Join Date: Jul 2008
Location: Higgins, TX. YeeHaw!!
I agree with JDI, this horse is nowhere near ready to be in any form of leverage bit. The horse should be soft, responsive, supple, and have a very good idea of at least the basics of neck reining all in the snaffle long before you even consider moving to anything else, especially a leverage bit.
While I do believe that a western ridden horse can be ready for a curb bit in a relatively short amount of time, the rider/trainer has to really know what they are doing in order to do it properly without ruining the horse's mouth or their mind.
Has this horse ever been to a trainer of any sort or did you just sort of start riding her 6 months ago? How much training experience do you have? Have you ever worked under a trainer to learn the proper way to start a horse under saddle?
Just my guess, but I would be willing to bet that this horse was never taught how to properly respond in the first place. While there are some horses that are just hard from day 1, the majority of "hard" or "insensitive" horses were made that way by improper handling during their first experiences with training.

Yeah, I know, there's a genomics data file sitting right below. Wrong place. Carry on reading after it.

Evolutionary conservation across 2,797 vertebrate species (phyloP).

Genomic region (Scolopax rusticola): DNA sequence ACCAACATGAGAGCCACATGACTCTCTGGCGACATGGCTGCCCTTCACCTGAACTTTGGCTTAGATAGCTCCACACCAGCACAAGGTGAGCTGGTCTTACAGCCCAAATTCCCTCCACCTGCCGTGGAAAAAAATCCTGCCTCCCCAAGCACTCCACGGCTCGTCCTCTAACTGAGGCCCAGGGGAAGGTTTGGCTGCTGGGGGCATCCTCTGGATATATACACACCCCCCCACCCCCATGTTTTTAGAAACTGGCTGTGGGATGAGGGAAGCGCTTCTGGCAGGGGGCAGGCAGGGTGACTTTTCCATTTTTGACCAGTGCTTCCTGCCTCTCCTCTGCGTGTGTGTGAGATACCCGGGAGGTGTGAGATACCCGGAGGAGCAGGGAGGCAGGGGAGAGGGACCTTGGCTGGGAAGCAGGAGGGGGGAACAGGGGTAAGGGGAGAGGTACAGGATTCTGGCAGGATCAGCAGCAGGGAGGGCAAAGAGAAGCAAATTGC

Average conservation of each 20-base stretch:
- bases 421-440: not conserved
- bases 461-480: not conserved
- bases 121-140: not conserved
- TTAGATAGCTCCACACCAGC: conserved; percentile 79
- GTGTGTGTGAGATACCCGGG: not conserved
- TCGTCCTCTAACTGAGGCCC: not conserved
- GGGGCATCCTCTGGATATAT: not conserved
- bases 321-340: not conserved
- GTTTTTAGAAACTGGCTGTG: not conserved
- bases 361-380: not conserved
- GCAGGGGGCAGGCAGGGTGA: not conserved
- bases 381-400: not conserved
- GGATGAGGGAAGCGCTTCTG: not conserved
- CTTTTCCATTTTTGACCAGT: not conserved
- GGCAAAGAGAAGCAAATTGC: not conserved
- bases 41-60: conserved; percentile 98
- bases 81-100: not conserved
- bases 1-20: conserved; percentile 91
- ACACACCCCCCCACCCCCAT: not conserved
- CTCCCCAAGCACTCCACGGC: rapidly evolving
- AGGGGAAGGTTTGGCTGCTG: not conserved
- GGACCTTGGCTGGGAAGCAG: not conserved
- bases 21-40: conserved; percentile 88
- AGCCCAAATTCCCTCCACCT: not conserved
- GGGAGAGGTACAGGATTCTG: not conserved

You need to go back to the snaffle and either find an instructor or a trainer to help you. The most crucial part of training a horse is the timing of the release of pressure. If you release pressure at the wrong time or expect too much right from the start, then you'll end up with a bracy horse that is unwilling to respond the way that they should.
You need to go back to the very basics of suppling and teaching the horse to give to the bit. Because she's been allowed to be so unresponsive for so long, you're looking at a lot of work and a lot of time to get her fixed. For that reason, I suggest you seek help from someone more experienced in training horses. Someone who will know when to be steady and when to get a bit more assertive with her.
Always remember that feeling of looking at a big, open country over the ears of a good horse, seeing a new trail unwind ahead of you, and that ever-spectacular view from the top of the ridge!!! Follow my training blog: http://robertsontraining.blogspot.com/